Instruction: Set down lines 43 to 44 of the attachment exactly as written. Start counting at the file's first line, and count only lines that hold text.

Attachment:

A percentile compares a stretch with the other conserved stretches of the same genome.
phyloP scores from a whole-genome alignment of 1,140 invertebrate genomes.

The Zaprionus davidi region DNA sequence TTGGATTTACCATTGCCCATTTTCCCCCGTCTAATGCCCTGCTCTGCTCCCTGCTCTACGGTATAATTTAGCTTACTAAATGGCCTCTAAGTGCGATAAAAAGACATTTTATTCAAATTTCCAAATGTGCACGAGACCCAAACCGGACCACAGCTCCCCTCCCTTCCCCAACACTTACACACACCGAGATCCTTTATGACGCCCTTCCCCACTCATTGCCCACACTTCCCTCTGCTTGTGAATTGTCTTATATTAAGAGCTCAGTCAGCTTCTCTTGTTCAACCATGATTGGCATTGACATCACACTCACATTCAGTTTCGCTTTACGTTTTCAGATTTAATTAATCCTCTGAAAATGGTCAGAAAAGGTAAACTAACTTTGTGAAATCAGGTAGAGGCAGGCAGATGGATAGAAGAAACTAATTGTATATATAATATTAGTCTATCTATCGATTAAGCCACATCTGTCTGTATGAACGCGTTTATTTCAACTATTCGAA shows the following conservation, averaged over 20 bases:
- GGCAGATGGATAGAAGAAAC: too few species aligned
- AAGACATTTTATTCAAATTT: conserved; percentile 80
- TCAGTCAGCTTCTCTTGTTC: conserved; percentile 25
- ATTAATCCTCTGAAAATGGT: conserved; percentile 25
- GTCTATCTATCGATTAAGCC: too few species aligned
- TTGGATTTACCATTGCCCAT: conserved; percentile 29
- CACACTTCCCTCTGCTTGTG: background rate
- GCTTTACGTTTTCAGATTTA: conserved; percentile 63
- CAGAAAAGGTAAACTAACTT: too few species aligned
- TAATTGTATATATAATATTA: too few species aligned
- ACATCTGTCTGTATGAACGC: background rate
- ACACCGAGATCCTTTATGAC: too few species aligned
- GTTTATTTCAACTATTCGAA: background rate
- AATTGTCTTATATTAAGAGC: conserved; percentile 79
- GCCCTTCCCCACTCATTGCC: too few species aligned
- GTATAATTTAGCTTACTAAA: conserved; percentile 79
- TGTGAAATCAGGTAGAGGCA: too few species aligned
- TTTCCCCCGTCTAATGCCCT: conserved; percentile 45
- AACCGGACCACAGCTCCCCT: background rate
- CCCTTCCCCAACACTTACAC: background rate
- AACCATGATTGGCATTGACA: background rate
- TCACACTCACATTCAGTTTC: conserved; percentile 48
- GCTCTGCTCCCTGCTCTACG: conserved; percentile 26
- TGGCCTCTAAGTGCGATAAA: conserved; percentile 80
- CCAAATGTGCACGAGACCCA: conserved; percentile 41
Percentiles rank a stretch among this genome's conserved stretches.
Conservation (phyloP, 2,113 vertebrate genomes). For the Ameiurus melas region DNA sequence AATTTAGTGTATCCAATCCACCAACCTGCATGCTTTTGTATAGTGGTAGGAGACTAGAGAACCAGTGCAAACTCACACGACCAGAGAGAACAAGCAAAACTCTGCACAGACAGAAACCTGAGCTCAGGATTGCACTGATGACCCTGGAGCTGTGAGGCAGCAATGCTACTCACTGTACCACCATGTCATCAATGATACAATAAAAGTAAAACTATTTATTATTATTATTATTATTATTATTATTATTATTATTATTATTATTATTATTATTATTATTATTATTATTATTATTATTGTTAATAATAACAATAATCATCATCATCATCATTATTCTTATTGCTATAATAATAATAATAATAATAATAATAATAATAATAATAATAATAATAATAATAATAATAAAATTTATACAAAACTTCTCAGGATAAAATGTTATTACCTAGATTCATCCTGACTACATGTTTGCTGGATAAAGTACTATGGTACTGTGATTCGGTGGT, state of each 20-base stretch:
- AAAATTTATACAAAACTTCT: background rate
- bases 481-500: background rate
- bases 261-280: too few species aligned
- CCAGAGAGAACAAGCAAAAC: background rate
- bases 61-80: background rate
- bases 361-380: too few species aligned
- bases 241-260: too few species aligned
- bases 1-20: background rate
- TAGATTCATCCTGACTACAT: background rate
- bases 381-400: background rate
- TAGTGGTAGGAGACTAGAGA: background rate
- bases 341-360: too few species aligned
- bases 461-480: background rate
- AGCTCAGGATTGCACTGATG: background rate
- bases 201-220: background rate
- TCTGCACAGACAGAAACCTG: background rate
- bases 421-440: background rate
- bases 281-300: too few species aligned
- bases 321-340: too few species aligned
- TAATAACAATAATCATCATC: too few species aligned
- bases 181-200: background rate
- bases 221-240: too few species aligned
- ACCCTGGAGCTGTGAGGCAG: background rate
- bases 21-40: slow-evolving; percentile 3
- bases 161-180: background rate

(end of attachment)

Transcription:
- bases 461-480: background rate
- AGCTCAGGATTGCACTGATG: background rate